In religious symbolism, as in society, upward triangles are a masculine shape. They’re the symbol of warning and combustible material. They point upward to the heavens, a sign of dominance, a symbol of fire and air and the destruction they create.
Observe how these elements are used in Midsommar – how they’re ignited and expunged, invoked and wielded – and you’ll have cracked the code to this latest film by Ari Aster. This is a scathing takedown of masculinity and abusive relationships played out in the form of a horror movie, and it’s hauntingly, effectively done.
Midsommar starts off focused on the relationship between Dani (Florence Pugh) and Christian (Jack Reyner), a college-aged couple in middle class America. They’ve been together for four years – they’re at the end of their season – but Christian doesn’t remember how long it’s been, or many details about Dani’s life at all. He moans to his friends about how he needs to break up with her, but doesn’t in case he regrets it later. His friends roll their eyes when she calls. “Is that her again? She needs therapy,” Christian’s friend Mark (Will Poulter) says at one point. They just want to hang out and be left alone, unbothered by the emotional needs of women. They’re standoffish and hesitant with her, even when she endures unbearable tragedy. She begins every sentence to them with “sorry….” Sorry for standing in a circle with them. Sorry for existing, for needing anything, for having something to say. Only Pelle (Vilhelm Blomgren ), Christian’s Swedish friend, seems to really see her.
Dani’s not even supposed to know about the trip to Sweden, but it comes up at a party. She starts to ask Christian about it and backs off when it’s obvious he meant to exclude her. I’m not mad, she tells him, although she wants to be. It’s no big deal, she tells him, even when it is. She’s just experienced massive loss, and she wants to hang onto whatever’s left. She needs the companionship he provides, the memory of a time when he gave her the comfort she needs, but he’s so distant now that she’s just trying to please him and grabbing for the scraps.
The group of four friends head to Pelle’s home commune in rural Sweden. It’s summer in the land of the midnight sun, and his home is a strange, isolated pagan cult embarking on its own 10-day festival. Cults are never a good sign in film, especially ones of the horror variety, and it goes as well for the Americans as you can imagine. Much like in a bad relationship, though, it’s hard to know when to cut and run, when to forego politeness and get the hell out of there. We mostly watch this through Dani’s eyes, and we need her to figure it out. We need her to realize what we already have. We as an audience are the ones telling her to just leave the jerk. We root for her, and we wait. And wait. And wait.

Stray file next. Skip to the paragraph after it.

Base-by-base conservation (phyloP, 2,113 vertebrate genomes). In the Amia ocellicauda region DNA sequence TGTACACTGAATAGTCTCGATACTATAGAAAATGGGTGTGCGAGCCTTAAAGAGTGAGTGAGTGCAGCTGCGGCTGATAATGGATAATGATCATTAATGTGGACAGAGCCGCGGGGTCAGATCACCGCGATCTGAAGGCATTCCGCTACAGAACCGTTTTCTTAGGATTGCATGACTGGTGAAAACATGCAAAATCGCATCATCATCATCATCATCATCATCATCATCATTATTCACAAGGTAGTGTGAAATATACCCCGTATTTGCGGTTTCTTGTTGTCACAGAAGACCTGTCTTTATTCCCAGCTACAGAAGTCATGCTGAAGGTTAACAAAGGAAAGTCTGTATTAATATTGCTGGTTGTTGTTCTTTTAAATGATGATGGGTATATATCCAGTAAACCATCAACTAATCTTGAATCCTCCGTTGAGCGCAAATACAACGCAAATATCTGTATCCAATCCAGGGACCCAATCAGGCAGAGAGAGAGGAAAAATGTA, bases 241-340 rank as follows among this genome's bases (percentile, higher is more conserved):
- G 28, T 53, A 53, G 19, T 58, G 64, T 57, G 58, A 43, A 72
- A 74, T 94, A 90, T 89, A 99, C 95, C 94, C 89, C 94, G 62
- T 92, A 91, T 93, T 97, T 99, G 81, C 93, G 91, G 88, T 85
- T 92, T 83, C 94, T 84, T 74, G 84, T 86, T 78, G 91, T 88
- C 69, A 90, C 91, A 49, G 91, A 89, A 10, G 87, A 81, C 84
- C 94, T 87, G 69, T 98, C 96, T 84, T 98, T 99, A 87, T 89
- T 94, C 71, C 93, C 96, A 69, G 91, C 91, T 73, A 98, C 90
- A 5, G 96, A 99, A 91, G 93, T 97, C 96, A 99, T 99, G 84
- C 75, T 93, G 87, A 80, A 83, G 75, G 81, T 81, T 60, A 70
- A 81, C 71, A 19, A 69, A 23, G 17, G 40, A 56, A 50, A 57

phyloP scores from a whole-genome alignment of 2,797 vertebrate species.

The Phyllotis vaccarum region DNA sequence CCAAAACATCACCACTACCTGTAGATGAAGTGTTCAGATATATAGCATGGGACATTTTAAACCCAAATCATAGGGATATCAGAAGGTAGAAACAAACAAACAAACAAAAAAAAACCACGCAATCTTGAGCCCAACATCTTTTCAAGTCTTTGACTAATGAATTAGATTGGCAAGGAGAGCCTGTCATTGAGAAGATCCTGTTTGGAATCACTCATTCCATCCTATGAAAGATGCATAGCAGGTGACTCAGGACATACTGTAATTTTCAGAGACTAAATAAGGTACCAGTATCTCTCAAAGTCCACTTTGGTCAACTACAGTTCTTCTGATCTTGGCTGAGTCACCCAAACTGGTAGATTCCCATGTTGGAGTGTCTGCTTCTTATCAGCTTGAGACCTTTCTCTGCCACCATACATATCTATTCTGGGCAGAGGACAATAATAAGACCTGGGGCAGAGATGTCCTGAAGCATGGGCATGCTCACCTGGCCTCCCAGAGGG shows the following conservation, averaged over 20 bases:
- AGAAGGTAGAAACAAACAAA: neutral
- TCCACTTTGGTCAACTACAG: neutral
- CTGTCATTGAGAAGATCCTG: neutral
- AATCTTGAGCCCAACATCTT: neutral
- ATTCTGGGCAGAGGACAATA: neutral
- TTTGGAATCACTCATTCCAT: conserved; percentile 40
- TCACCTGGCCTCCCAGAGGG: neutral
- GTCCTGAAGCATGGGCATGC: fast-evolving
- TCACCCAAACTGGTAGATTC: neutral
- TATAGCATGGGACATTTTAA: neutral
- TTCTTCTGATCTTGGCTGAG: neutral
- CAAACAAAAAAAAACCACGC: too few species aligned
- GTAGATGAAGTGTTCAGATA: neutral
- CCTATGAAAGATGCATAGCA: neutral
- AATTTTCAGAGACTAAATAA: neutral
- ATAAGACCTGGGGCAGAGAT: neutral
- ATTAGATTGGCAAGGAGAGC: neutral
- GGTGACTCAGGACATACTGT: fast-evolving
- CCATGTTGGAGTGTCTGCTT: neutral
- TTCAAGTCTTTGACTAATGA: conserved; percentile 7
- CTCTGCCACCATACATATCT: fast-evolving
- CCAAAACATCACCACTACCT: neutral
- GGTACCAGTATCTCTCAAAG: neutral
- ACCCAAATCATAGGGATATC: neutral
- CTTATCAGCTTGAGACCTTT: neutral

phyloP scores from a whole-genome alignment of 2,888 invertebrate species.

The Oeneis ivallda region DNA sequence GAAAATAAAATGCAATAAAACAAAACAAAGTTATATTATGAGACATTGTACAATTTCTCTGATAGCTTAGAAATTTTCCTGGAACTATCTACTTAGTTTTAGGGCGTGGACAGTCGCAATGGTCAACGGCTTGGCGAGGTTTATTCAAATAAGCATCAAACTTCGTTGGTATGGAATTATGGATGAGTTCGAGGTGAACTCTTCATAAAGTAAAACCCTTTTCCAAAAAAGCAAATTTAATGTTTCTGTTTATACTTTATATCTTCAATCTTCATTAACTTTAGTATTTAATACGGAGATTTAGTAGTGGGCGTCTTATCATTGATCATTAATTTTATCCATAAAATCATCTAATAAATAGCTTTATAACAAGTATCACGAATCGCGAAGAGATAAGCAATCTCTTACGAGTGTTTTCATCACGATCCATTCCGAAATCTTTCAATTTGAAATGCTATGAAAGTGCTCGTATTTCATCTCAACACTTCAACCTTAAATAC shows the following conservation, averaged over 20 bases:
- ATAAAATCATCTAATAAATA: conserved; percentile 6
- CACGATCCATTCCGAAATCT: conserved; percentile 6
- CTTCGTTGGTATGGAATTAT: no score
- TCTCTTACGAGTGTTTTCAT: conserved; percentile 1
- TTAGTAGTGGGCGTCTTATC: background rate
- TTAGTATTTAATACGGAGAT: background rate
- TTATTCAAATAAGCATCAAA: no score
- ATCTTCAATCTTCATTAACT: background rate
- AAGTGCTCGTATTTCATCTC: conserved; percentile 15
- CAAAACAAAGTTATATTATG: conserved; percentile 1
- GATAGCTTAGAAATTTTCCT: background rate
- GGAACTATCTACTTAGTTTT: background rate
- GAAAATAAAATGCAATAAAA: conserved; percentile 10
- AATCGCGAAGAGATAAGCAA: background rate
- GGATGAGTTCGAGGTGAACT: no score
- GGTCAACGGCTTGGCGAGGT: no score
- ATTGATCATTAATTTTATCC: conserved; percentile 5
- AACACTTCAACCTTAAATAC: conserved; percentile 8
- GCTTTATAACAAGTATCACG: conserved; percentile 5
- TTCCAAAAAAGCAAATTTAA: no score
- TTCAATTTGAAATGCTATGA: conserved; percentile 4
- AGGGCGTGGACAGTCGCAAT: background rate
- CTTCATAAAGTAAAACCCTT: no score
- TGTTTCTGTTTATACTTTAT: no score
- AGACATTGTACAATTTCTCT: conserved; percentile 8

In a film this deliberate, no symbol, shot or camera angle is accidental. Christian is often observed through mirrors, not for what he is but how others see him, since the essence of him isn’t much at all. The mirror shots are emblematic of his manipulation, of his transparent desire to maintain the right appearance to fulfil his shallow needs for sex and competition and self involvement. The air in his apartment is thick, as are the clouds on the other side of the airplane window. Christian and his friend Josh (William Jackson Harper) are too busy competing with each other to see warning signs. Mark is too busy trying to get laid. These represent base masculine traits as perceived by society, maleness at its most cynical. Their lack of empathy is contrasted by the pagan cult members, who lapse into synchronized sounds when one of them experiences an intense moment. They wail and grunt and scream in harmony, which is just one of the disarming details Aster gives this bizarre world. When violence first happens there, it happens in blue.
The film is purposely discombobulating, not unlike how Dani feels in a relationship where she holds no cards, where at any moment her boyfriend’s callousness and disinterest can press on an already darkening bruise. The finest shot is when they’re heading down the road to the commune, when the camera tilts and shows us the world upside down and holds us there like a literal and metaphorical roller-coaster loop. Nature moves and breathes, especially the flowers (read: feminine). When they first get out of the car, even the camera seems to be at a slight angle. As viewers, we can never get situated, not even through to the metaphorical end.
Midsommar is, to be frank, as strong of a film as Hereditary, Aster’s feature directorial debut. This is a razor-sharp social message, smart and sometimes laugh-out-loud funny. It makes its point and drops it into our laps like a brick, and now we have to contend with it . 4/5
Does it pass the Beschdel test? Yes.
Starring: Florence Pugh, Jack Reyner, William Jackson Harper, Will Poulter, Vilhelm Blomgren.
Directed by: Ari Aster.
Written by: Ari Aster.